The Minnesota Book Awards honored Green and “Degrees of Freedom” with the 2016 Hognander Minnesota History Award.

Michael Lansing writes for MinnPost

Michael Lansing, associate professor and History Department chair, recently penned an article comparing the United States’ contemporary political landscape with periods in the late 1960s and late 1970s.

Lansing is a historian of the modern United States, and his research focuses on political history, environmental history, and other topics. In his Community Voices commentary, Lansing argued that the state of American democracy and milestones occurring in 1979 are similar to current events.

Read, “To understand this summer, look not to 1968 but to ’79” on the MinnPost site.

 

Andy Aoki discusses influence of vice presidential picks

Andy Aoki
Andy Aoki

WCCO TV recently sought counsel from Andy Aoki, professor and department chair of political science at Augsburg College, to answer a question about how much a presidential candidate’s vice president selection influences voters.

“How Much Does The Vice President Pick Matter?” was the focus of the recent Good Question segment.

Aoki provided a straightforward answer.

“It doesn’t usually matter a lot,” he said. “The vice presidents tend to get a lot less attention, so it’s not that easy for people to make their pick based on them because you don’t know much about them.

Read and watch the Good Question segment on the WCCO site.

Stadium expert Kristin Anderson speaks with
Star Tribune

Kristin Anderson gives tours and presentations at Target Field focusing on architecture, sustainability issues, and art at the ballpark.

At Augsburg College, Kristin Anderson teaches courses on the history of art and architecture, and she’s prepared to talk about works ranging from the Mona Lisa to the Metrodome.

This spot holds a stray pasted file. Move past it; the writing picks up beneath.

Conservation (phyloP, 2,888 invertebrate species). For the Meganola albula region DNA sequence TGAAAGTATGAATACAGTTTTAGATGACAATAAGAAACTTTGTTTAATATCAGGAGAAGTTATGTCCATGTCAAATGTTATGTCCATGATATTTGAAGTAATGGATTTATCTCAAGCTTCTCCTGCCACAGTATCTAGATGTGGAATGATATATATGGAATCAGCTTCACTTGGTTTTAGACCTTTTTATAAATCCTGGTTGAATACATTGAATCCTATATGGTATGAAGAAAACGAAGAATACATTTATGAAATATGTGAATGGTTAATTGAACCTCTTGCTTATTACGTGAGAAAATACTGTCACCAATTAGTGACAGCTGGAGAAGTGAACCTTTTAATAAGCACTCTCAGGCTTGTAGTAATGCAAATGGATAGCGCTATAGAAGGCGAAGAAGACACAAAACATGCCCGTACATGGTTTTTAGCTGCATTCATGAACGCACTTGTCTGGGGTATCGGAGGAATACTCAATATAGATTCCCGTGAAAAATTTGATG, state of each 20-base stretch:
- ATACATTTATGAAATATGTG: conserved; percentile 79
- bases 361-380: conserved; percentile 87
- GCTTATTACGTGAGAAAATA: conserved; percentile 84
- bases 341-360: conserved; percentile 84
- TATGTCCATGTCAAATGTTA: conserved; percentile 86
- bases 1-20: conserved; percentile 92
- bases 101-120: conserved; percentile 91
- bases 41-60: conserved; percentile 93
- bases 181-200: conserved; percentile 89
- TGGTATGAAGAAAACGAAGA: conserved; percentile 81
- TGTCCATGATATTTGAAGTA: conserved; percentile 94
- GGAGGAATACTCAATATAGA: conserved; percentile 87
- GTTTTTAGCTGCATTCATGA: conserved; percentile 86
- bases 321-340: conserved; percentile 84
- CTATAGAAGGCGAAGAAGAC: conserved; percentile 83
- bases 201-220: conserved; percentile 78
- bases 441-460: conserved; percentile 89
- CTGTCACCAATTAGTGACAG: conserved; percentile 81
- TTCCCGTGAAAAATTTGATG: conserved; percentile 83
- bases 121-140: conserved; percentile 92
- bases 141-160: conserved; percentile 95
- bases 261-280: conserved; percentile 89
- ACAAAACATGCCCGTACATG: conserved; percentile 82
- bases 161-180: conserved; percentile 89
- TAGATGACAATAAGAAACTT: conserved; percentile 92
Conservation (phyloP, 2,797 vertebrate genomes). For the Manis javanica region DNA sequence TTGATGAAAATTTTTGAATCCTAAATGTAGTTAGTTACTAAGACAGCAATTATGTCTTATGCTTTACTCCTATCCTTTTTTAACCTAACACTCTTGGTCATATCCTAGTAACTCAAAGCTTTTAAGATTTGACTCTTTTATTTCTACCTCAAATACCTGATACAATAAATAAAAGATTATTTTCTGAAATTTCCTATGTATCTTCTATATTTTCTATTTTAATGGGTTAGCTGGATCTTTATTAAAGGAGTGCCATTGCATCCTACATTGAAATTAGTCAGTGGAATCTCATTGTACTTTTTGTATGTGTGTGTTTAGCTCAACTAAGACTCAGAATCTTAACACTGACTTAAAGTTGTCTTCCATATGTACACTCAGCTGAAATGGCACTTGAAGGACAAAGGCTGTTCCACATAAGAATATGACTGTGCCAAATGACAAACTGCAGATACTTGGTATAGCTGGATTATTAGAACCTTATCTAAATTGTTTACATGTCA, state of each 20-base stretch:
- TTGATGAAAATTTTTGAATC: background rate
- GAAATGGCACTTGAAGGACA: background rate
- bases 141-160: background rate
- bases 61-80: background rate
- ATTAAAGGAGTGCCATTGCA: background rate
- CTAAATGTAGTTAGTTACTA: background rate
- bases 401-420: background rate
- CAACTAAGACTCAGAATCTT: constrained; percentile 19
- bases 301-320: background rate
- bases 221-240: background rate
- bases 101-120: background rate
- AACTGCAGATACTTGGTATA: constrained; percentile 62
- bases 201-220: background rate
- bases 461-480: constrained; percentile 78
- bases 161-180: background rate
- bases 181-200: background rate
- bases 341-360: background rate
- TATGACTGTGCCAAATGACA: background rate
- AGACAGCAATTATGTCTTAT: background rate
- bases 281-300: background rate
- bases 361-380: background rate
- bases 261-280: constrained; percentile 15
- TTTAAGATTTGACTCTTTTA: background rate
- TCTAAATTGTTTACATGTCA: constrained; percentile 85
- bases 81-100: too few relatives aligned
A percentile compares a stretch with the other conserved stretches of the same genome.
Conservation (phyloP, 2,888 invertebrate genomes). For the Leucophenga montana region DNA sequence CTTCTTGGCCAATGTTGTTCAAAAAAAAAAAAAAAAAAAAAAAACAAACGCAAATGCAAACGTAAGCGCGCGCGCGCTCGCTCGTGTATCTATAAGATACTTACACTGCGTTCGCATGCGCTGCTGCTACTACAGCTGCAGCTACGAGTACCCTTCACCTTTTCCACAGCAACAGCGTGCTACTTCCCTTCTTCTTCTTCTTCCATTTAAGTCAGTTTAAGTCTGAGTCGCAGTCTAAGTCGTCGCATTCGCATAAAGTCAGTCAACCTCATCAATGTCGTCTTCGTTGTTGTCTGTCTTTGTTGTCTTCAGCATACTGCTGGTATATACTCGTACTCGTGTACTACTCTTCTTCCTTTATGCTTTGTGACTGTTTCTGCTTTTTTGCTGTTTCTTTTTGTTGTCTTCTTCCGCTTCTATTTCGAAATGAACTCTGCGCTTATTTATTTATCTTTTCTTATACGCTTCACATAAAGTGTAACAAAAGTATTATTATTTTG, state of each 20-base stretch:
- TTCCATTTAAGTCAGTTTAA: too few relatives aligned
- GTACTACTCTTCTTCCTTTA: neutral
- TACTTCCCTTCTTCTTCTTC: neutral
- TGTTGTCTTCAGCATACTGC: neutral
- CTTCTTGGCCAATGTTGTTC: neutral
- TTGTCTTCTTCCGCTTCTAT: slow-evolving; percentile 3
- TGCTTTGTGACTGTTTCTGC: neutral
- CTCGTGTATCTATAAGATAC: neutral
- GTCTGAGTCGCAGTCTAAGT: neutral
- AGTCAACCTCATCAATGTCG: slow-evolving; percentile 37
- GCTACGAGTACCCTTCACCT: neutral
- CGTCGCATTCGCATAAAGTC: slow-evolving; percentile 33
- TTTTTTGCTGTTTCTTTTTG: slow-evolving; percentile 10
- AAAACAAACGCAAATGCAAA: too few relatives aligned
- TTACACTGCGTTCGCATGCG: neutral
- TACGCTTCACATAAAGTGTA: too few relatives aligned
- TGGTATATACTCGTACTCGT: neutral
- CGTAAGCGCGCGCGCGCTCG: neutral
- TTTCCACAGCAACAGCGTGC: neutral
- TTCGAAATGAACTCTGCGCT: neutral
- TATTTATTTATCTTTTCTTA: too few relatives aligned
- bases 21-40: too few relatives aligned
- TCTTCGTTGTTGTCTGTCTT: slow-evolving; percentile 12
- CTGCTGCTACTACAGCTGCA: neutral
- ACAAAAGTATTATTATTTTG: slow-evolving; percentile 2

Anderson’s current writing and research are focused on sports architecture, and she is co-authoring a book on the history of athletic facilities in the Twin Cities.

Minneapolis’ new U.S. Bank Stadium is scheduled to open its doors to the public following a ribbon-cutting ceremony on July 22, and Anderson offered an explanation in the Star Tribune as to why the facility’s design needed to be bold.

“Every sports broadcast will open with a view of the stadium, the skyline shot, the establishing view of the city,” she said. “If it weren’t distinctive or if it were ugly like the Metrodome, that’s not the statement you want to make.”

Read, “As stadium opens, Vikings and city sail into new era” on the Star Tribune website.

Andy Aoki discusses international politics with WCCO-TV

AokiAndy Aoki, professor and department chair of political science at Augsburg College, recently spoke with WCCO-TV about the implications of Britain’s decision to leave the European Union, a move now referred to as “Brexit.”

Aoki noted that visitors to the United Kingdom may benefit from the devaluation of the pound, but Britain’s unexpected political move also had far-reaching negative effects on financial markets around the globe.

“If you’re going this summer, you’ve kind of hit the lottery because the pound doesn’t look to recover much in the near future,” Aoki told reporter Rachel Slavik.

Economic and immigration issues were in the spotlight as the British debated whether or not to pull out of the European Union, and Aoki also provided Slavik with background on how these issues are influencing the 2016 presidential campaign in the United States.

Watch, “UK’s ‘Brexit’ Decision Could Have Worldwide Impact” on the WCCO website.

Kristin Anderson discusses new football stadium, history of athletic facilities in Minneapolis-St. Paul

Kristin Anderson — a sports architecture expert, Augsburg College archivist, and art history professor — recently spoke with Minnesota Public Radio host Cathy Wurzer about the Twin Cities’ athletic stadium history.